The attorney for militia leader Schaeffer Cox filed court papers that accuse an FBI informant of inciting his client to plan violent attacks on the government.
Nelson Traverso also said in his brief filed Monday that the informant who infiltrated the militia took actions "analogous to kidnapping" to keep Cox in Alaska, according to Wednesday's Fairbanks Daily News-Miner.
In his brief, Traverso said Cox decided to leave the state in February rather than get into a confrontation with state authorities who had issued a warrant for his arrest on previous, unrelated charges.
Cox was impeded by FBI informant Gerald "JR" Olson, referred to as confidential informant 1 in court documents, Traverso said. Olson had recently been convicted of running a fraudulent septic tank business in Palmer and received a lower sentence in exchange for investigating Cox for the FBI.
"With the benefit of hindsight, it is easy to see that CI-1 (Olson) was desperate and did what he did in order to create a situation where he would be the hero, and thereby benefit his own penal interests," Traverso said.
Cox's lawyer is seeking to have a federal judge dismiss charges of owning illegal weapons based on the conduct of the informant.
Cox has provided the court with his account of interactions with Olson in February when Cox was facing an arrest warrant for two misdemeanor charges. Cox the previous spring had been charged with weapons misconduct when a Fairbanks police officer said he failed to give notice he was carrying a concealed pistol.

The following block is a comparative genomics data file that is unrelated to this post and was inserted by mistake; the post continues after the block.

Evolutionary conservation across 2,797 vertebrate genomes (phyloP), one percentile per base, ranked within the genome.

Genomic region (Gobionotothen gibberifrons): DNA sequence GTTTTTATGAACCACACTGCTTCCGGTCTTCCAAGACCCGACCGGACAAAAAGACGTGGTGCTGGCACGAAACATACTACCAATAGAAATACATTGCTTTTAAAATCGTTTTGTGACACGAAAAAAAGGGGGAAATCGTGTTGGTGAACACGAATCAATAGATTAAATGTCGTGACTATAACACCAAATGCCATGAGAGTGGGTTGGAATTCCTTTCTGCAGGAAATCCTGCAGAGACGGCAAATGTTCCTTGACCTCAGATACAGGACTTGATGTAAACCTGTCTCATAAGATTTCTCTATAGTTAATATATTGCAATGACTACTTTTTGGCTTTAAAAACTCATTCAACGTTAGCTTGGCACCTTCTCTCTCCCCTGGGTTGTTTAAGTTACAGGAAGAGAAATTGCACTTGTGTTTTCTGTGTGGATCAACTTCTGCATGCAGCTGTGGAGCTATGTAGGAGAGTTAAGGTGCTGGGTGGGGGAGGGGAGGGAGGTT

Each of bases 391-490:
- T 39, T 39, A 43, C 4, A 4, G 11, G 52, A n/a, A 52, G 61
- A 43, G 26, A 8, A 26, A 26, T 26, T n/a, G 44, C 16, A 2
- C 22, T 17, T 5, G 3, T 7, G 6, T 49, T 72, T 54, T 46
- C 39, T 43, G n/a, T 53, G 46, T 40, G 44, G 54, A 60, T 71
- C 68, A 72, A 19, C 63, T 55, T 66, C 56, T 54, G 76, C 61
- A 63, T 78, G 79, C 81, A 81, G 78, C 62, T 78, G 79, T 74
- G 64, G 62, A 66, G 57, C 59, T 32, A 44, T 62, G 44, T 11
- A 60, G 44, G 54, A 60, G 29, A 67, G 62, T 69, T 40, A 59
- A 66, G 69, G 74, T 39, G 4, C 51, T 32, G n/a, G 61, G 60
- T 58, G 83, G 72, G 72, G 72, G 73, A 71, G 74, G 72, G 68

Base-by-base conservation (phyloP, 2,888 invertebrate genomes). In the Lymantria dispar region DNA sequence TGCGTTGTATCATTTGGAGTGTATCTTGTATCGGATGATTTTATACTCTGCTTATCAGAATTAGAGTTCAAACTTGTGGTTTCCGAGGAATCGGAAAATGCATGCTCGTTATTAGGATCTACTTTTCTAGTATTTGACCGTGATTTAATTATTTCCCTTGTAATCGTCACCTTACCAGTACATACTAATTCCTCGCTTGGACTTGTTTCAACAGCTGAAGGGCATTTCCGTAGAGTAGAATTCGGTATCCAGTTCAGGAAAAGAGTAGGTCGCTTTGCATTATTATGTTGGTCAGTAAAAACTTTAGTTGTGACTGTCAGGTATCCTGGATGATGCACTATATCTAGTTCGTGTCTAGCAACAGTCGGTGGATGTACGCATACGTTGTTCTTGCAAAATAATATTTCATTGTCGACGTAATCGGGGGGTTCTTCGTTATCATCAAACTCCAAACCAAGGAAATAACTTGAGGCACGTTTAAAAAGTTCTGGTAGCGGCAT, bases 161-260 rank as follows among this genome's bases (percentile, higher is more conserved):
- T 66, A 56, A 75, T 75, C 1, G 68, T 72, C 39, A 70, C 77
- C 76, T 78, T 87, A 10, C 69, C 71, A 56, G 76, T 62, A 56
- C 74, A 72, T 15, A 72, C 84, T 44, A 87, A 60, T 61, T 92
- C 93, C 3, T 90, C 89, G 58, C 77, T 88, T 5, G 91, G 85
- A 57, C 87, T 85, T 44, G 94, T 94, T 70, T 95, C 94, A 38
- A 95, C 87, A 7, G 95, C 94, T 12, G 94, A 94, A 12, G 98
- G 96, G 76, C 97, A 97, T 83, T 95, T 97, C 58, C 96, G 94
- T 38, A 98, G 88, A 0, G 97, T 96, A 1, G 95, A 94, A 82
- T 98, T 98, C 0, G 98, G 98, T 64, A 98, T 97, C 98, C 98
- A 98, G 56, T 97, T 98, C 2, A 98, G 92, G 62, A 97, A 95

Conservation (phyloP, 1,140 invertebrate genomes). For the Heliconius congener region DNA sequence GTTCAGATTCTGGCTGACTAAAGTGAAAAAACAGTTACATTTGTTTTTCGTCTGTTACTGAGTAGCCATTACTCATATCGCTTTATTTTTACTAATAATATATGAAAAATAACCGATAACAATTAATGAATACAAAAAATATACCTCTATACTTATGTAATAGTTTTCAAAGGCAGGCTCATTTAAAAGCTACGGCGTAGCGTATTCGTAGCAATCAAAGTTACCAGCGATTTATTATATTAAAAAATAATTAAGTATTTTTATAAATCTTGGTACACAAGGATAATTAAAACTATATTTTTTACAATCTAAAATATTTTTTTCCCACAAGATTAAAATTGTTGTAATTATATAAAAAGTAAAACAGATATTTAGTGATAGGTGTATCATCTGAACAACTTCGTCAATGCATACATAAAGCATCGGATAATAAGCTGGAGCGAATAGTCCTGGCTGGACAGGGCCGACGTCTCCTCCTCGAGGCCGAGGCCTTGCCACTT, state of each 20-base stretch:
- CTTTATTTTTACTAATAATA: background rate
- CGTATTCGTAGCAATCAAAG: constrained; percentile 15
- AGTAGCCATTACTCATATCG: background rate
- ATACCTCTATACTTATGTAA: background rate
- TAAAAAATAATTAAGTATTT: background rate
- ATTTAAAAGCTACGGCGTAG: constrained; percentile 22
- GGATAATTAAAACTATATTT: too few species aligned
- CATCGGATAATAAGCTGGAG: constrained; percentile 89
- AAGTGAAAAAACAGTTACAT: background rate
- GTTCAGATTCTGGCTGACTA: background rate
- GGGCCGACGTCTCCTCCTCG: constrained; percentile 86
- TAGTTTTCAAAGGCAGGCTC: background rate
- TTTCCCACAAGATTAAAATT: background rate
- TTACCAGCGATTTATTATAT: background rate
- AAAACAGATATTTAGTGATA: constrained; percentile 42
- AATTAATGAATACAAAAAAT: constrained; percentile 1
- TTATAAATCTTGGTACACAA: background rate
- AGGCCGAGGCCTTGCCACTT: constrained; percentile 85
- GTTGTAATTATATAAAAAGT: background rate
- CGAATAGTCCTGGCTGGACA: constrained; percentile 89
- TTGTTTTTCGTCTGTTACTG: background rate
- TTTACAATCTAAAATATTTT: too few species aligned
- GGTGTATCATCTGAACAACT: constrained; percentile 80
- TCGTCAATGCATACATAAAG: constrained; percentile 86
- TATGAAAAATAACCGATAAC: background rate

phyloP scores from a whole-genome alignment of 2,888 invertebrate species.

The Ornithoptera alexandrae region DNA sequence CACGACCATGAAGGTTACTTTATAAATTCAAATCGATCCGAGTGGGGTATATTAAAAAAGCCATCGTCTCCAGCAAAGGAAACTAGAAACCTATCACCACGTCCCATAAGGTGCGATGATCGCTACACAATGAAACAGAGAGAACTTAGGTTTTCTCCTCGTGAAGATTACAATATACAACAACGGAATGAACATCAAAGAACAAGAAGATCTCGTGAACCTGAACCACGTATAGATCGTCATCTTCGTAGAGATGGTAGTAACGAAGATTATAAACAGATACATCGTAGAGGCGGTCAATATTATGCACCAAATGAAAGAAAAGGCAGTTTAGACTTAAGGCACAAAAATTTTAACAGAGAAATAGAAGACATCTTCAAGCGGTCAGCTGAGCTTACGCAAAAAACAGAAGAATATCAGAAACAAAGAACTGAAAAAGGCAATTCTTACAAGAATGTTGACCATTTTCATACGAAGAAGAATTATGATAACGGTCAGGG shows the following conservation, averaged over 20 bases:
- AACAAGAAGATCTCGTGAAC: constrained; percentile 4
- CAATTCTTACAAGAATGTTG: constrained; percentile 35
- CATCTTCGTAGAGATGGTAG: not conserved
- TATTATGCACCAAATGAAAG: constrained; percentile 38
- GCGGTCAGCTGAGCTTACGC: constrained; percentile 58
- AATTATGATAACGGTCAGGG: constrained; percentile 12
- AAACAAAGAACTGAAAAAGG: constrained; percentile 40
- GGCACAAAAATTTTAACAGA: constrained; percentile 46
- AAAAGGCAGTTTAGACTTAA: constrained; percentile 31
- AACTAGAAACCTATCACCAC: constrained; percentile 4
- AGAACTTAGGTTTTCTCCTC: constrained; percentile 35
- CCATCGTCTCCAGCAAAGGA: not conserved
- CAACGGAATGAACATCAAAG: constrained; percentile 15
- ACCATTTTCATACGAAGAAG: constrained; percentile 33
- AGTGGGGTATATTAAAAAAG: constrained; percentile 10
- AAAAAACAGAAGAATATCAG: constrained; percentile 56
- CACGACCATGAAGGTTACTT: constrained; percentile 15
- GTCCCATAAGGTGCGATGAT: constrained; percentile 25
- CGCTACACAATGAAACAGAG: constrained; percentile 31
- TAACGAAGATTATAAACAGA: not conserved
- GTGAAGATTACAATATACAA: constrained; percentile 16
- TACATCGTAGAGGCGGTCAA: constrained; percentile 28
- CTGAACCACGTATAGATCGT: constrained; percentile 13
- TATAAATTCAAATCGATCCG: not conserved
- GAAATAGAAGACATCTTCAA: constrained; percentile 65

In that case, Cox showcased his Sovereign Citizen ideology, telling a judge he is not subject to state law because he does not believe the government has any authority.
A bench warrant and a second misdemeanor charge for failing to appear was issued after Cox did not attend his Feb. 14 jury trial in District Court in Fairbanks.
On Feb. 19, Cox said he concluded it was in the "best interest of everyone" for him to leave the state, according to Cox's affidavit. He said Olson told him of a sympathetic trucker who could drive him out of the state.
But as the weeks went by, he said Olson kept thinking of new excuses for why the trucker had not arrived. Cox also said his family lost the use of its vehicle about this time because Olson took the battery out of it with a promise to replace it but he never did.
Cox said by this time Olson had worn out his welcome in the militia because he did not obey orders and repeatedly advocated using violence. He said the militia tolerated his presence because of the promise to help provide transportation out of Alaska.
Cox and four others were arrested March 10. They were charged with conspiracy to commit murder in a now-dropped state case that accused them of planning to kill Alaska State Troopers and court officials. The case was dropped in October after a state judge ruled evidence collected by FBI informants without a search warrant was not admissible in state court.
Four of the five original defendants remain jailed on federal charges. Cox and militia members Lonnie Vernon and Coleman Barney are accused of owning illegal weapons. Lonnie and his wife, Karen Vernon, are accused of threatening the life of a federal judge and IRS staff over a tax dispute.